For a CEO not up on the tech­no­logy side of things, asking a techie “What is Cloud?” would be as useful as asking a mete­o­ro­lo­gist the same question… there are too many wrong answers amongst the right ones, for the parti­cular needs of any parti­cular CEO, not to mention that the term itself has become almost redundant.

I’ve discussed and posi­ti­oned the topic of cloud with peers, clients and collea­gues at dinners, meetings, events, industry forums and pubs – and spoken in front of the same people at many of the above. Those of work in and around this space seem, for the most part, to know what they’re talking about even when at cross-purposes or in disagree­ment. I have noticed, though, that there are four primary, inter­sec­ting loops of cloud belief. Cloud is seen as one or more of:

  1. A tech­no­logy model
  2. A utility (or service) model
  3. An opera­ti­onal model
  4. A commer­cial model

And, as is often the case in IT, the anomaly is the norm: none of those views are incorrect or correct, neces­sa­rily: like the work required to get there and the reward on arrival, it depends on the point of view and the requi­re­ments of the beholder. When finding my way to a solution I often take hybrid as my first position and from there work towards either end as needed.

Time for a new Term?

Does this mean it time for a new term or terms? (no, please!) As an industry what is needed is that we provide clarity and consis­tency (along with some good solid honesty). While not a big fan of regu­la­tion and often less than thrilled with how (and why) standards are sometimes imple­mented, I do rather like both when they are done properly: they can result in a level playing field and from my expe­rience the required clarity and consis­tency of termi­no­logy typically happens when standards are applied. The National Institute of Standards and Technology’s (NIST) “Defi­ni­tion of Cloud Computing” is a strong starting attempt to clarify the ambiguity that is Cloud, starting with the following five iden­ti­fiers:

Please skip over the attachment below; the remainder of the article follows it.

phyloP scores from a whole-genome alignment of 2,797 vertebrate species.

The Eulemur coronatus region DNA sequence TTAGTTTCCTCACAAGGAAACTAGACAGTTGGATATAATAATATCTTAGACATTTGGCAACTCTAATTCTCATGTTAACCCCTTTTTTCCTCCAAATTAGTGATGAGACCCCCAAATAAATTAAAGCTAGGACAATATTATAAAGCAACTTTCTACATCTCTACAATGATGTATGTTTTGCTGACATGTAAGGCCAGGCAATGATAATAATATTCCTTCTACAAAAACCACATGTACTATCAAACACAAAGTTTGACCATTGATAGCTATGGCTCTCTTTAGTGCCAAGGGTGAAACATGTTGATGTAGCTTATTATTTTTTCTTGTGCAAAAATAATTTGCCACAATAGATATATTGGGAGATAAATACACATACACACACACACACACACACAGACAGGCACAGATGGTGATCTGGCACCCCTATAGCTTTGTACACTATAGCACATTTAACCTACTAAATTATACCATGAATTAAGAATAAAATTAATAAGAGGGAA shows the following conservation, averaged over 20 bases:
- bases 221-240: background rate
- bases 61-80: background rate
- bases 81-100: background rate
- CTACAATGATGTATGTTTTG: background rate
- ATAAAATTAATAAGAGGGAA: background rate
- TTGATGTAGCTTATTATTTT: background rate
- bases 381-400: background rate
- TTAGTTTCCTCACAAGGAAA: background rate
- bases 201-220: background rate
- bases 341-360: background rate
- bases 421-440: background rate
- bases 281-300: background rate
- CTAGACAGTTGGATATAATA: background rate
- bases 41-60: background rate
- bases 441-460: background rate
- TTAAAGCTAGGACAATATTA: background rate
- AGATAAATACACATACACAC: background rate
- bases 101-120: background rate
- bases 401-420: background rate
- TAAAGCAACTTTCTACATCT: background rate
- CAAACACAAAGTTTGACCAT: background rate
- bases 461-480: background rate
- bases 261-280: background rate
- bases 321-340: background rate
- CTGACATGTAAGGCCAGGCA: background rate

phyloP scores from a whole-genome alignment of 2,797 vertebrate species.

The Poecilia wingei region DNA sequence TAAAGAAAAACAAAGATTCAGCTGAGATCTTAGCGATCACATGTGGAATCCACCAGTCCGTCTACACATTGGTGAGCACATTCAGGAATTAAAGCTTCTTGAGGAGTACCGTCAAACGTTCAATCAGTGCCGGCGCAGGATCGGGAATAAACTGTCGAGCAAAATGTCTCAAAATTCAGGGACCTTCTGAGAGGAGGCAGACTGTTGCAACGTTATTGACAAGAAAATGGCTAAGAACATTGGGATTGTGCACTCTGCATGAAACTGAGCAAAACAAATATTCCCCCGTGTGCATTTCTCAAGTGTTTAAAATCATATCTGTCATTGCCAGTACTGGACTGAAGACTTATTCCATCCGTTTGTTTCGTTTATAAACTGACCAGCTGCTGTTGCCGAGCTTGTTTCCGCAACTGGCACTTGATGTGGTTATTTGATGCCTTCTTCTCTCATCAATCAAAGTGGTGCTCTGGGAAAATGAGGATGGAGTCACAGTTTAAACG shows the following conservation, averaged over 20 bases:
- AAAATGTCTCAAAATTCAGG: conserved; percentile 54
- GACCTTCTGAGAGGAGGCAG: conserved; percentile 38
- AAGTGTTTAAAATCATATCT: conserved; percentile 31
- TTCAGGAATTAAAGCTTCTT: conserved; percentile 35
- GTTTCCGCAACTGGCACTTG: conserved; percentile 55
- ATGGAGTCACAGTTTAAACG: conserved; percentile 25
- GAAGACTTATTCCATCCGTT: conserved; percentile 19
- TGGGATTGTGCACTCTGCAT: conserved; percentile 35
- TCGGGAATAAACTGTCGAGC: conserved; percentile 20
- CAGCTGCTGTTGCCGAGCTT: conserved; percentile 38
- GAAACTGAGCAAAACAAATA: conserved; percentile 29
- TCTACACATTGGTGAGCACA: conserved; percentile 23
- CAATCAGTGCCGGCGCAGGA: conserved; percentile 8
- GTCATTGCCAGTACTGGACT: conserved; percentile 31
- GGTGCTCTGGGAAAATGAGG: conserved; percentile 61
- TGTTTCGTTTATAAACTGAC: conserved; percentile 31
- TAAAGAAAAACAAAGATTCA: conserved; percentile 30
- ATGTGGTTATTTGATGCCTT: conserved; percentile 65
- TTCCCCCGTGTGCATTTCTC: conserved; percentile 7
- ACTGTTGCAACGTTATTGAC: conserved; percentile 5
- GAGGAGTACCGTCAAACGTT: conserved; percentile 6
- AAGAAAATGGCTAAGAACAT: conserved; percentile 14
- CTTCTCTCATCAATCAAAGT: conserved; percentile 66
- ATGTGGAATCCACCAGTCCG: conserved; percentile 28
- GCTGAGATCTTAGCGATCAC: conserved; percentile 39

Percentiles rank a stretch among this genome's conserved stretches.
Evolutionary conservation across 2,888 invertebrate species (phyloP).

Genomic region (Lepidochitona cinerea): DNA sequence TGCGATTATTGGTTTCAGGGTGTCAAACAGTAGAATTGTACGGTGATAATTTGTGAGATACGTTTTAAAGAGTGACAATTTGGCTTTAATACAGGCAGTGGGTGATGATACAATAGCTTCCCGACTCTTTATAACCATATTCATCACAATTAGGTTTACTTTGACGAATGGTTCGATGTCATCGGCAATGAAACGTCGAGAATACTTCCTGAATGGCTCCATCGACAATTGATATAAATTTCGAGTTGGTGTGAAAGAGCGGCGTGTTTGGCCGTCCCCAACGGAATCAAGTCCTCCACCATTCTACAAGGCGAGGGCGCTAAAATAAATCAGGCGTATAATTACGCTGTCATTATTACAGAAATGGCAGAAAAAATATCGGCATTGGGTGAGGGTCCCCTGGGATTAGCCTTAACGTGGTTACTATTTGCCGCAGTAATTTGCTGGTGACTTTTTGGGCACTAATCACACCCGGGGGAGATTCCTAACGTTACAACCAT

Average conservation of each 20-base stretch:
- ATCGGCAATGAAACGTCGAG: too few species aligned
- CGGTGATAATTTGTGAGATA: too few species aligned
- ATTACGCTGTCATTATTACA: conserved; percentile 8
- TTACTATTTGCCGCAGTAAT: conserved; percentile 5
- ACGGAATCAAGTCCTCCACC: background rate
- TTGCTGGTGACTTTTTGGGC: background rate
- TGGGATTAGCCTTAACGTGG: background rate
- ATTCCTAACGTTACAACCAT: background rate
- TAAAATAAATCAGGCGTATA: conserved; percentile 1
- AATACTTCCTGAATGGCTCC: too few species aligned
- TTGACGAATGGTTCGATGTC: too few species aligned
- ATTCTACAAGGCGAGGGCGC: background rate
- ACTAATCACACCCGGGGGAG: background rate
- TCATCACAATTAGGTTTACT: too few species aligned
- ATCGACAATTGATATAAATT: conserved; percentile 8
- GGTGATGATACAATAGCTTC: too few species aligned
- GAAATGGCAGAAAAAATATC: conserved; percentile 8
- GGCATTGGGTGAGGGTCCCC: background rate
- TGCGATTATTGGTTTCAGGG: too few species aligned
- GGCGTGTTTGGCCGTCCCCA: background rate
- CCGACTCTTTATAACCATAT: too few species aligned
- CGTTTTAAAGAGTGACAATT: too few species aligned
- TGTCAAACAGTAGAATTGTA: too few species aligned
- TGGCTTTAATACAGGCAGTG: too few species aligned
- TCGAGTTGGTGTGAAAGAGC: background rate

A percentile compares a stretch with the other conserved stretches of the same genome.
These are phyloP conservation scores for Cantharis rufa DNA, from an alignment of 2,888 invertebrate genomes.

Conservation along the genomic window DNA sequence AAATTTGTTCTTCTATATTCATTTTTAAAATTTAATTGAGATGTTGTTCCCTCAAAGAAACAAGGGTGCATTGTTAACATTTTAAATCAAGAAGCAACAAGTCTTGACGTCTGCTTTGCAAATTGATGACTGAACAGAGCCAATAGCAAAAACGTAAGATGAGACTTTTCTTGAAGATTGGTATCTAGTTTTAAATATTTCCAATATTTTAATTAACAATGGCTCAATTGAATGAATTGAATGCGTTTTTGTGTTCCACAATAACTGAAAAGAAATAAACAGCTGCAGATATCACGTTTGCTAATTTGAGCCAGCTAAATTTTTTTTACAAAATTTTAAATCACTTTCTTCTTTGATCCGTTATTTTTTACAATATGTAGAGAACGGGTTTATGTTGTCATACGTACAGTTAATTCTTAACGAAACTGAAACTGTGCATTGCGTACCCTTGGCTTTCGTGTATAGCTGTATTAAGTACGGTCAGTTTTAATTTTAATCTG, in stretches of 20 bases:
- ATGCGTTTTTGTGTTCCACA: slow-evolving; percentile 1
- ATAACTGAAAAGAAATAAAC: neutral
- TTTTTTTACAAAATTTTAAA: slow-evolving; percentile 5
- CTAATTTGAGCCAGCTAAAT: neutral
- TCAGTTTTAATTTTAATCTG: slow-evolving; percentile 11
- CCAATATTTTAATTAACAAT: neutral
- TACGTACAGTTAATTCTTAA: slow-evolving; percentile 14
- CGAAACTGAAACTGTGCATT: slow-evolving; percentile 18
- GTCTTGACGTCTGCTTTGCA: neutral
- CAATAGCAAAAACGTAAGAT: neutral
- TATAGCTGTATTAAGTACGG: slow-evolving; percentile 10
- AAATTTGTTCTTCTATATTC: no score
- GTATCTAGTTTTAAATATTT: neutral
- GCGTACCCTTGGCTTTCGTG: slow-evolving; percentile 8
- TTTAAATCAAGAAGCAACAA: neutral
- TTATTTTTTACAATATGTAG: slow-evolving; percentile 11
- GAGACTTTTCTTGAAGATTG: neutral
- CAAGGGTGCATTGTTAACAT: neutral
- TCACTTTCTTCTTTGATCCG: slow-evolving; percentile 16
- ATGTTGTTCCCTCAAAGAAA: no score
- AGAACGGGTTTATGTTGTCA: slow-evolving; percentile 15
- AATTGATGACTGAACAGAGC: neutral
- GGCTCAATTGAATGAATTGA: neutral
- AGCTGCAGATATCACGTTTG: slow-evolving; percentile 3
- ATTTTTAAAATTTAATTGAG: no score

• On-demand self-service
  • Broad network access
  • Resource pooling
  • Rapid elas­ti­city enabling quick scale-out
  • Measu­rable services

But of course it wouldn’t be cloud if we didn’t have several strong starting points, including the Open Group, Distri­buted Mana­ge­ment Task Force, Cloud Security Alliance, Storage Network Industry Asso­ci­a­tion, and Open Cloud Consor­tium all of which have cloud standards that might apply to most scenarios.

Cloud Chess

Cloud Computing is NOT a Trend

Cloud computing is a funda­mental shift in capa­bi­li­ties that enables a funda­mental re-think from “what can we do?” into “what do we want to do?” and which offers a focus on growth and oppor­tu­nity across indu­stries, world-wide, including all sides of the equation – manu­fac­tu­rers and vendors, service providers, techies and end users and busi­nesses of all sizes.

Vendors and their marketing agencies coming up with new, clever ways to sell and describe products is a game that will not stop but a little consis­tency and clarity in descri­bing just what it is that they bring to the table would go a long way… (and so would the rela­ti­ons­hips created in the process).

Author: Daniel Steeves

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